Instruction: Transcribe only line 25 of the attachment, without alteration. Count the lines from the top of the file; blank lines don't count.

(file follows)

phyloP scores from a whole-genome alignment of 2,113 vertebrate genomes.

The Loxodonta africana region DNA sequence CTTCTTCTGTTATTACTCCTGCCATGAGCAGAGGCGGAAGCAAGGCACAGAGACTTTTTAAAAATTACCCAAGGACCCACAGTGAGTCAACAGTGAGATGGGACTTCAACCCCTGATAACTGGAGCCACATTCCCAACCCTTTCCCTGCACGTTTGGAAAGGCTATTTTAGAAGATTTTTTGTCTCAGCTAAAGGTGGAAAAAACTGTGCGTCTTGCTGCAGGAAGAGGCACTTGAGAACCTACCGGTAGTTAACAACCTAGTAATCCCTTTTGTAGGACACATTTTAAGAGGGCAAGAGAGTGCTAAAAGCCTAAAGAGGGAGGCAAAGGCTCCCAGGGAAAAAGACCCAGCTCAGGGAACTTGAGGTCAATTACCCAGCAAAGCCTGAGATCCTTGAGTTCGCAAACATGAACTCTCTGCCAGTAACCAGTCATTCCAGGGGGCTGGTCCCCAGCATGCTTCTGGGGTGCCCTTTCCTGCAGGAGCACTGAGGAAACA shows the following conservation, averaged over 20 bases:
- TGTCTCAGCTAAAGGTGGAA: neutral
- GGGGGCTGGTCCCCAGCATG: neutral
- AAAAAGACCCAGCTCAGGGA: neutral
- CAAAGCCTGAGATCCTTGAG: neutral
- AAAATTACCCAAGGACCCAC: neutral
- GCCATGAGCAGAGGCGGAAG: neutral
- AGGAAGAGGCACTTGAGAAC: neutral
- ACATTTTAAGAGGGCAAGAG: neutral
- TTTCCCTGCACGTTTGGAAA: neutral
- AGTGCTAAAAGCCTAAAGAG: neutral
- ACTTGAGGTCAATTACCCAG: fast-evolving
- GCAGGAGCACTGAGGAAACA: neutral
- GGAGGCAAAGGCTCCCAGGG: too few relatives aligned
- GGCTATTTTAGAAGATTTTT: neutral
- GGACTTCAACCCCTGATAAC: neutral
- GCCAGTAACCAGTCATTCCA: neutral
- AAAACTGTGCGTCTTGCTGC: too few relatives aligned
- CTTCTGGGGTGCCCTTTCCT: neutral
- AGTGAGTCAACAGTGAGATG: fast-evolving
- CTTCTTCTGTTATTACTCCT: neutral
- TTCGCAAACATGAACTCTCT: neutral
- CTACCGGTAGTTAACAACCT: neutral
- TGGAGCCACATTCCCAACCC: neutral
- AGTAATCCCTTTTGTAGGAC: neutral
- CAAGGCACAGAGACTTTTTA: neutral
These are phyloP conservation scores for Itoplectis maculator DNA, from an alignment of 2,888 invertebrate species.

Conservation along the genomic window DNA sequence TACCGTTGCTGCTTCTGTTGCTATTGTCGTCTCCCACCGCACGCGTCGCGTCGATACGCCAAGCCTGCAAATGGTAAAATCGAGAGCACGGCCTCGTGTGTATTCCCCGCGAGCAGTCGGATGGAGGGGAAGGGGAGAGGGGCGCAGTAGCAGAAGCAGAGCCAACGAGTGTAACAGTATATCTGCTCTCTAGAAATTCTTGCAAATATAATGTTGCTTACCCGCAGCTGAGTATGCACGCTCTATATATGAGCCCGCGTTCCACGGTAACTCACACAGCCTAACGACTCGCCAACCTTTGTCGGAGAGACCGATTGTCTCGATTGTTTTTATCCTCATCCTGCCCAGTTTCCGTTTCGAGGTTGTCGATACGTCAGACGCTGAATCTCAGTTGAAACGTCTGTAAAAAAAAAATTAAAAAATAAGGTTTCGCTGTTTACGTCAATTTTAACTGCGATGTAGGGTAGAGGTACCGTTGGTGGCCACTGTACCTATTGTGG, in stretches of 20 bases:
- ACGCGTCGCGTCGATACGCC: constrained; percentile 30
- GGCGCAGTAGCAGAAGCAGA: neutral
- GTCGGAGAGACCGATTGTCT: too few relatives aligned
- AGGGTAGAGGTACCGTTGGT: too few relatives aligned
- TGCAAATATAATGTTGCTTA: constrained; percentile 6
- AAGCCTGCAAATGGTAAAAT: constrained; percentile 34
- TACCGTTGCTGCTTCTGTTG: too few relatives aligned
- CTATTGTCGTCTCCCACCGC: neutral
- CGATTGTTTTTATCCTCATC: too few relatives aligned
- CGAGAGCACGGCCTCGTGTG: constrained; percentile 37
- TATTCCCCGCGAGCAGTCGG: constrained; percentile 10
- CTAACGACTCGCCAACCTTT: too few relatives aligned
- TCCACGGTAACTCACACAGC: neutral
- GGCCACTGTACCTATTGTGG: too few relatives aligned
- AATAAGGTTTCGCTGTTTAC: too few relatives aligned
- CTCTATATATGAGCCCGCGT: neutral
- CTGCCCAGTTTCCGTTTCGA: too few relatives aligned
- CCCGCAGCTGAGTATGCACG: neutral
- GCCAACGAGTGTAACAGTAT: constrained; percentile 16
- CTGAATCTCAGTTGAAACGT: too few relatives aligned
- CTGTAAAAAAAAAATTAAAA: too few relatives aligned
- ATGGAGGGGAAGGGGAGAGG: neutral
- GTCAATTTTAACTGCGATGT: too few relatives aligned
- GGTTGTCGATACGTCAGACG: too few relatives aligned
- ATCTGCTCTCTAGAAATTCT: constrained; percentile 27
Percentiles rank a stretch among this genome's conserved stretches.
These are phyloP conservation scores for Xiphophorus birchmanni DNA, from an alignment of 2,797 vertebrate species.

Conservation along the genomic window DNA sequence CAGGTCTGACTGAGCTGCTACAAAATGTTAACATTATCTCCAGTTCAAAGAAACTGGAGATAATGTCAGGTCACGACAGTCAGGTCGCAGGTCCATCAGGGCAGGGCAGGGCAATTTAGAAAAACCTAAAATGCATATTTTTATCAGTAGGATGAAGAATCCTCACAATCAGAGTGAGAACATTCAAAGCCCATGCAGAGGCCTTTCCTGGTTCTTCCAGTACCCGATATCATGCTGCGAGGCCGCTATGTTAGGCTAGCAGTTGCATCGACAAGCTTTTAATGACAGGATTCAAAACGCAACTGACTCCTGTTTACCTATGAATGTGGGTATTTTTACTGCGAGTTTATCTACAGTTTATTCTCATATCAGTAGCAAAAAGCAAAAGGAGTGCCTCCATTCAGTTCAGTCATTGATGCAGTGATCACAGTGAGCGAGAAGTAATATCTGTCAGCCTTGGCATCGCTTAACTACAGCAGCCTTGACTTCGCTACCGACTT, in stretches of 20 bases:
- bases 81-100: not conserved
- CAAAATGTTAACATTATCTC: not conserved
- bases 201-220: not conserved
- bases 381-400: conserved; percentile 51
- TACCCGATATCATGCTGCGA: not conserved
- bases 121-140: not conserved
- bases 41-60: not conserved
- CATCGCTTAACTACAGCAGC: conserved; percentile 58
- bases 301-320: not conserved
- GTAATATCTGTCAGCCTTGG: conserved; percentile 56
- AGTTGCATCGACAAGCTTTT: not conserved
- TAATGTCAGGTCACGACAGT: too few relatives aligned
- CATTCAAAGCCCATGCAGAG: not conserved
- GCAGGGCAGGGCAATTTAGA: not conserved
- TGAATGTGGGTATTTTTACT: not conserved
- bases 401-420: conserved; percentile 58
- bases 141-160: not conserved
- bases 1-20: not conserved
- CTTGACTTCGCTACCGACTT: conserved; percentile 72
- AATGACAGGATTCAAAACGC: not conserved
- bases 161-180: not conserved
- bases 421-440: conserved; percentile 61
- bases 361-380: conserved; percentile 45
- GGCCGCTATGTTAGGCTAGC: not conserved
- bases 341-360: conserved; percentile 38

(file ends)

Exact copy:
- TGGAGCCACATTCCCAACCC: neutral